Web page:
Only one veteran journalist present there – M. Ziauddin, rose and drew Khan’s attention to the plight of thousands of workers. “The kitchen of these gentlemen are running but what about the financial miseries of those working for them?” he asked.
Fourth, does the CPJ know how major media houses kept milking the current public advertisement system for decades, without really passing on the benefit to their workers? Some of the groups exploited the system to the hilt – of course with the blessing of the sitting Prime Minister/Chief Ministers.
Among them were many, extremely well-placed and influential owner/editors, who would spike our columns for the sake of the hand-outs they were getting from the Ministry of Information in the name of “advertisement payments.”
PM Khan’s government has abolished the official patronage of the few chosen media groups and persons. Together with the complicit ministry officials, they represented a microcosm of the elite capture in Pakistan; over seven decades, this mighty confluence of interests has emasculated political, economic and administrative powers to their own advantage happened, as encapsulated by the leading independent jurist/economist Dr. Ikramul Haq.
Pakistan is captive in the hands of indomitable militro-judicial-civil complex, landed aristocracy, industrialist-turned politicians, wealthy traders, pseudo religious scholars, so-called spiritual leaders, media tycoons and the fast-emerging group of powerful television anchors. Flouting the rule of law with impunity is their hallmark (https://fp.brecorder.com/
That system of patronage through government advertisements and ruling party campaigns via federal and provincial ministries is – as of now – nearly gone. Coupled with the financial crunch, the current government is not ready to keep making similar hefty payments – which most media houses gratefully received as subsidies, and at times through under-the-table arrangements.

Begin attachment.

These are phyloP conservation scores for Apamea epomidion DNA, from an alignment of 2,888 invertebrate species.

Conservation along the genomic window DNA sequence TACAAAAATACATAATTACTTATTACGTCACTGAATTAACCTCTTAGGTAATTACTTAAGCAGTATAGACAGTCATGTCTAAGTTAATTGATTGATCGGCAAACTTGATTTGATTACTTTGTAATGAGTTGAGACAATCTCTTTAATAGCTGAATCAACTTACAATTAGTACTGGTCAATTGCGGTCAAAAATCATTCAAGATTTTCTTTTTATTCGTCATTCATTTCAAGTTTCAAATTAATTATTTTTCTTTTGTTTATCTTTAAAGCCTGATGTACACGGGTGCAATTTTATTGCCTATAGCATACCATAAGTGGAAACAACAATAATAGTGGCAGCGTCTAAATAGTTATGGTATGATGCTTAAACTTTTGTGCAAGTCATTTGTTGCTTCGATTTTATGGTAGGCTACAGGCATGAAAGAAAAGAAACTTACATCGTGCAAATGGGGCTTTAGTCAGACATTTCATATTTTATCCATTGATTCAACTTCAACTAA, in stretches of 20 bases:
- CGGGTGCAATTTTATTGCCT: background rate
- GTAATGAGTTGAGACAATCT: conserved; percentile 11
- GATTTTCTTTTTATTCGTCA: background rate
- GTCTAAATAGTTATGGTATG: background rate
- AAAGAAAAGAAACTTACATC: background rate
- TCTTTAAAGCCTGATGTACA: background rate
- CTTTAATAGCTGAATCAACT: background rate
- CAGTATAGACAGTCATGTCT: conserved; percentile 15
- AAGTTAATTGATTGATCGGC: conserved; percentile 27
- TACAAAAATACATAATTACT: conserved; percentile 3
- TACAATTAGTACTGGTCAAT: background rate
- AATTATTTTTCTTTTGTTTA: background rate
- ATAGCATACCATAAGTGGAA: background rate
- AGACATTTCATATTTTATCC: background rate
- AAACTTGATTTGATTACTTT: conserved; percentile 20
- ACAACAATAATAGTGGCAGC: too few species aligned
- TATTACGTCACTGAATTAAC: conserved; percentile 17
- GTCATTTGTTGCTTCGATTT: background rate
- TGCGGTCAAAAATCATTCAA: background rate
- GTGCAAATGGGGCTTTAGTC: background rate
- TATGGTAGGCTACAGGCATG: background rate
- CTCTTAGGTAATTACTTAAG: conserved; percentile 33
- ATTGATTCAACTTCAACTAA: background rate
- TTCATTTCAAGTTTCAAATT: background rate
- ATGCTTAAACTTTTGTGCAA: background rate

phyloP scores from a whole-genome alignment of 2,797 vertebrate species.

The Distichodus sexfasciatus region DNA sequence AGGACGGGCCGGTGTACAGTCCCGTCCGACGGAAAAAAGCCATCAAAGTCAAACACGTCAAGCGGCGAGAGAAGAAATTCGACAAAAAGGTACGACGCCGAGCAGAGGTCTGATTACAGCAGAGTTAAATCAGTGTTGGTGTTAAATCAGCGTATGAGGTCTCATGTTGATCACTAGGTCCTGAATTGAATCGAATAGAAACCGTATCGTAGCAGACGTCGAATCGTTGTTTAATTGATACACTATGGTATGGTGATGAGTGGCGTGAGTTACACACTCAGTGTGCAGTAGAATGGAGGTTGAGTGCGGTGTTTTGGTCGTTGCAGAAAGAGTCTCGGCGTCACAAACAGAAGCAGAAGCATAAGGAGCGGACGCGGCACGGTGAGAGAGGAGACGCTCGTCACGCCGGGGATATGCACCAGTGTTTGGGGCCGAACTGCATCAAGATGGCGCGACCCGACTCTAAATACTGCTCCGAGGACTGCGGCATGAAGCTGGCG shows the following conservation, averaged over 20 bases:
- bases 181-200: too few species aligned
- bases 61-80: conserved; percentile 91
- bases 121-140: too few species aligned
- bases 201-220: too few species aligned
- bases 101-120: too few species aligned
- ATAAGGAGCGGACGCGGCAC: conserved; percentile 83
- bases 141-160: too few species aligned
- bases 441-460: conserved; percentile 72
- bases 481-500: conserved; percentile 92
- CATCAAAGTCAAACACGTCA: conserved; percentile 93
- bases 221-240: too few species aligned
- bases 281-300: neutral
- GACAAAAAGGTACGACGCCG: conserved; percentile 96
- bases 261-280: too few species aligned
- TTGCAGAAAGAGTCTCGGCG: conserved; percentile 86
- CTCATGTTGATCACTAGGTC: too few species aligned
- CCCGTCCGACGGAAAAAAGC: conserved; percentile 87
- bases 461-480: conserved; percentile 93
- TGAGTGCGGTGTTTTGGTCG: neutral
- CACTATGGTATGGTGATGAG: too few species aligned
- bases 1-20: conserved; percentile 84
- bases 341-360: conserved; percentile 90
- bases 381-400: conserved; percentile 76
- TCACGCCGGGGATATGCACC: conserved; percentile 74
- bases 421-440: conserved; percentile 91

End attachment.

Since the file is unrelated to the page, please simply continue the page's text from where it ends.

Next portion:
Because advertisements and publicity campaigns were one of the means of patronage.
Fifth, I would with respect point out to the CPJ the irony that the media keeps crying hoarse to why the government is subsidizing loss-making national corporations, but at the same time expect subsidies to run their own business and often fatten personal accounts, instead of sharing that with their field workers?
Sixth, does the #CPJ know that a number of leading media groups charge their clients general sales tax (GST) but mostly do not submit these deducted GST into the national exchequer.
Until recent past, many media groups used to deduct income tax from the their staff salaries – withholding tax – but instead of depositing it into the national exchequer, hold on to these dedicated funds for diversion into personal or sister company accounts. This is a bitter reality and not heresy.
While many media barons denied salaries, suspended or closed down operations without clearing dues of poor workers, they themselves continue to survive and thrive, with funds parked abroad.
Seventh, will CPJ look into how much private channels comply with the rules of the Pakistan Electronic Media Regulatory Authority (PEMRA), the license -issuing authority?
Under the PEMRA laws, all channels are required to
- annually submit part of their losses with PEMRA
- devote at least 8 minutes for public interest advocacy
- pay up the penalties that PEMRA imposes for Code of Ethics violation.
Will CPJ look into the above three?
I understand that the CPJ is meant to protect journalists rights. and not to stand for media barons who treat their staff as sub-humans and hide behind a questionable judicial system when challenged or penalized.
The CPJ really needs to understand internal complex dynamics before judging state and government actions . Vilification of a state, without looking at those complaining about the state actions, is immoral and unprofessional.
The writer is a former correspondent for German public broadcaster, Deutsche Welle, currently the Chief Editor of the monthly magazine MatrixMag